Addressing City analysts this week, Bond said that Asda’s overall strategy was correct but that speed of delivery and implementation had to be ramped up. “The economic engine of this business is not broken but we are in need of a major service,” said Bond.
He will have more cash to play with than ever before to deliver the five-strand recovery programme, which will include Asda’s biggest year of price-cutting activity.
Bond is committed to widening the price gap on his competitors and also plans to create a great fresh food offer, drive differentiation, reinvigorate passion for selling and deliver new formats, including the new Discount Plus format (The Grocer, December 10, p4).
He also delivered a warning that Asda would demand better terms from suppliers, claiming that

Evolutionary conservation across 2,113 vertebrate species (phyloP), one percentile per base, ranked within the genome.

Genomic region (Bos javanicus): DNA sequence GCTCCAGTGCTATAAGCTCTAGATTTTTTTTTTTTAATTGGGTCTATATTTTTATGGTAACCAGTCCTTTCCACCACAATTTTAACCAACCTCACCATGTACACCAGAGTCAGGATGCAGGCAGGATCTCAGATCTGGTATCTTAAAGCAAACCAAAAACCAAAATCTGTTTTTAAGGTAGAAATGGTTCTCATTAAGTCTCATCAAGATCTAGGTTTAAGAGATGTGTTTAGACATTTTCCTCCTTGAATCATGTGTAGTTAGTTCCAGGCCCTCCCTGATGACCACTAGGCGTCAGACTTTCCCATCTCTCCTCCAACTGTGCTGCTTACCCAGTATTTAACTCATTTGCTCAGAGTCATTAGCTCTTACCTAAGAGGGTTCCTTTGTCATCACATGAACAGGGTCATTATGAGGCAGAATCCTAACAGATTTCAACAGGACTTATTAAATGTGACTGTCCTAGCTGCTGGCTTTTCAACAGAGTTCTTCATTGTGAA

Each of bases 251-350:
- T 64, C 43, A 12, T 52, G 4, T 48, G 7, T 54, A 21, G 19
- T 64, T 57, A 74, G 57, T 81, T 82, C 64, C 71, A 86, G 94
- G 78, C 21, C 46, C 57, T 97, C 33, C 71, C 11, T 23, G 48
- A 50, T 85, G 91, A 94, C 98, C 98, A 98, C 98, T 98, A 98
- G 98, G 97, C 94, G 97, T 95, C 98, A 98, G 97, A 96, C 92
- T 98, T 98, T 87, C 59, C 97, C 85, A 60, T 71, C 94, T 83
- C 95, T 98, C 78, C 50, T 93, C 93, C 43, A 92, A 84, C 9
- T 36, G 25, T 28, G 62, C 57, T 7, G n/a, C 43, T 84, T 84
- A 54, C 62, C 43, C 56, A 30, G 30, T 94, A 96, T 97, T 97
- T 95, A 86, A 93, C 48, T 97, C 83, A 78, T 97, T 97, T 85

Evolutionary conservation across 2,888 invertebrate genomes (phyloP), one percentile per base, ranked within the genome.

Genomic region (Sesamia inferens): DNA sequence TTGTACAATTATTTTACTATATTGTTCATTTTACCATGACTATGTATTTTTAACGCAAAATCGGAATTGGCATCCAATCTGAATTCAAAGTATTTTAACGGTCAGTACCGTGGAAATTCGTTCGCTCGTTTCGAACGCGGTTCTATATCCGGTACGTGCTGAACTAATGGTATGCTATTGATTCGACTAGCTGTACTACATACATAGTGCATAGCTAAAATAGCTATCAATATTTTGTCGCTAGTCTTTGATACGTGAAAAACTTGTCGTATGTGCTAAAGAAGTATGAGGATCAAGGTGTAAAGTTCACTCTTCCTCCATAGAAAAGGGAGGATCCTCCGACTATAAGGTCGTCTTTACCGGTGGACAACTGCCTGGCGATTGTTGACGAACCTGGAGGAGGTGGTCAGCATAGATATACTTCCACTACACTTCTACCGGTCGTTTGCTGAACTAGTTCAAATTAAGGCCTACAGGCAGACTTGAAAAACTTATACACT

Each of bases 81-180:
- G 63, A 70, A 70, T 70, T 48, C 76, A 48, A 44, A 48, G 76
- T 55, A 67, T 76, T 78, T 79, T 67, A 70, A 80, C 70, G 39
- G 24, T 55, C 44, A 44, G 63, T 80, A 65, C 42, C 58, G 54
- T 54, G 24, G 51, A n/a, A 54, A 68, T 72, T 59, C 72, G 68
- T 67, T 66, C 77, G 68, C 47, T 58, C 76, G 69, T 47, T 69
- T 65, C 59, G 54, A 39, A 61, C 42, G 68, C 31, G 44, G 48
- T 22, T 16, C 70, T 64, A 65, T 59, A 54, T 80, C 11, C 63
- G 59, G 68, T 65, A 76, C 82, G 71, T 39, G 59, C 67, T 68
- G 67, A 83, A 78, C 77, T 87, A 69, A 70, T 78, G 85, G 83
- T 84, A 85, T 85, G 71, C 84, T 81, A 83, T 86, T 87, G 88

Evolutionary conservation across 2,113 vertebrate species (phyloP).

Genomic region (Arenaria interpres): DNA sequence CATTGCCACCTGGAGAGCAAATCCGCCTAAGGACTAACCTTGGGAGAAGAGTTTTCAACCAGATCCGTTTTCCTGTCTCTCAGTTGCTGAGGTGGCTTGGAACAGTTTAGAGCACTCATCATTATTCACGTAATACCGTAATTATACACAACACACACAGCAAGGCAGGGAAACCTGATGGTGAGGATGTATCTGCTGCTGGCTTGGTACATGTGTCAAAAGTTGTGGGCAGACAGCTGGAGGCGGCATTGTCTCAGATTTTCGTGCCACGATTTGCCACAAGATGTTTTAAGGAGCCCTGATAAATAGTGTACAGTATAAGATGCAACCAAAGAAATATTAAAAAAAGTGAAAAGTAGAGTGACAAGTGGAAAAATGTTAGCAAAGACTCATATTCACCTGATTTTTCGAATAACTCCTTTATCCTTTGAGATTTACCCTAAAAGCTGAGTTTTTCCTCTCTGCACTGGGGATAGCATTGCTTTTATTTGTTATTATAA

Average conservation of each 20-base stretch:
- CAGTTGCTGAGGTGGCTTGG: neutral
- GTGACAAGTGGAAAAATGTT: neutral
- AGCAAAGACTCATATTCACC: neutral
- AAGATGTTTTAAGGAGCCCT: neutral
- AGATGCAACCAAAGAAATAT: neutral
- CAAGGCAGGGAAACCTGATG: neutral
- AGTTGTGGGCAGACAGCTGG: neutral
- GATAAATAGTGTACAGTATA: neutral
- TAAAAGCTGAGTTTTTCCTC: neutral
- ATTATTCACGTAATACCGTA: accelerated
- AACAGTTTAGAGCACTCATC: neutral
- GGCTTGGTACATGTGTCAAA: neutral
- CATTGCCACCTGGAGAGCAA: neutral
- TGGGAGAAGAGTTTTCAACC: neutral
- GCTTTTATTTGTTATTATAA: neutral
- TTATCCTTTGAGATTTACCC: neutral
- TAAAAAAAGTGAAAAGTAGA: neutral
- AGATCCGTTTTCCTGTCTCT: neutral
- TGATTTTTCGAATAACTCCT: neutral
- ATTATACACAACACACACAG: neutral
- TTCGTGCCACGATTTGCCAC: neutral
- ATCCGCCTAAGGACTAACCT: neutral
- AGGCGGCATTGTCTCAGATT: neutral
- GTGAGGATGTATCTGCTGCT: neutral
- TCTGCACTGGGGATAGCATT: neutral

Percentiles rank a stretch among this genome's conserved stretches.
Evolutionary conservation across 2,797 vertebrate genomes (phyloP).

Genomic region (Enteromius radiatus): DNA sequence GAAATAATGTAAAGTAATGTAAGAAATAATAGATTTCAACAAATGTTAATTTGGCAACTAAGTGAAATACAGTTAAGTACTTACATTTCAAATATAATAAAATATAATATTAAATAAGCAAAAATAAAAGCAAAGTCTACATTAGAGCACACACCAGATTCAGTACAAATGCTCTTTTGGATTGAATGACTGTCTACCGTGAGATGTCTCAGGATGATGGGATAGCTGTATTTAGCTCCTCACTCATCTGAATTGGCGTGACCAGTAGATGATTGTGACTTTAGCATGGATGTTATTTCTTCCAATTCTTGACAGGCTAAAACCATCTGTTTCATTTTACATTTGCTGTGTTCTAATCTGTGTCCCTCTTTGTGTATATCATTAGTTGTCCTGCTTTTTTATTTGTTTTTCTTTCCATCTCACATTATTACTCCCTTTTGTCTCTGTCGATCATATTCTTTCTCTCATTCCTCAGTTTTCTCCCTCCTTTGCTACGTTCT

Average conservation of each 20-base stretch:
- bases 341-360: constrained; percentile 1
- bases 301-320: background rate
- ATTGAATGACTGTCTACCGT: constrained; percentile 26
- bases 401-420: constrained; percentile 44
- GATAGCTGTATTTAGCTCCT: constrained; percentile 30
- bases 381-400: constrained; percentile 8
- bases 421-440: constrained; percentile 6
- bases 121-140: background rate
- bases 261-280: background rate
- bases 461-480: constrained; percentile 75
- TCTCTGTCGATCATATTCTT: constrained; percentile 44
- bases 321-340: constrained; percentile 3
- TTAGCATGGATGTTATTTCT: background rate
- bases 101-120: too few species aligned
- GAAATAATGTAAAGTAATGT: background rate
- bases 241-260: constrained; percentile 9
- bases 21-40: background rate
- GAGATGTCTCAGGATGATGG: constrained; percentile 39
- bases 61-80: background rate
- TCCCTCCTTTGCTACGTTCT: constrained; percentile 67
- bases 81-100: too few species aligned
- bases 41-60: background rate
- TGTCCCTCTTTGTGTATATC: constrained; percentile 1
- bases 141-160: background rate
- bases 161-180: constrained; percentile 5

Asda’s cost price was still 3% higher than Tesco’s.
He claimed that Sainsbury and Morrisons had succeeded in ploughing into profit margins to claw back the gap in prices this year, but that they would struggle to keep up the same pace of cuts in 2006.
But Bond said that price alone was not good enough and admitted that the supermarket was losing customers because it had lost “shoppability” and personality. “Asda was famous for its customer service but unwittingly we have let that slip and become price focused. There will be a warm, friendly service with no grumpy buggers on the checkout.”
He said another area where Asda had lost its lead was non food and that he planned to increase big brand electrical and white goods, strengthen George clothing and extend it into other areas of non food.
Bond told analysts that Asda was still more then twice as profitable as Sainsbury and Morrisons and that it was the business to watch.
But Shore Capital Retail analyst Clive Black remained sceptical. He said: “I will be waiting to see if Asda can deliver, not just talk.”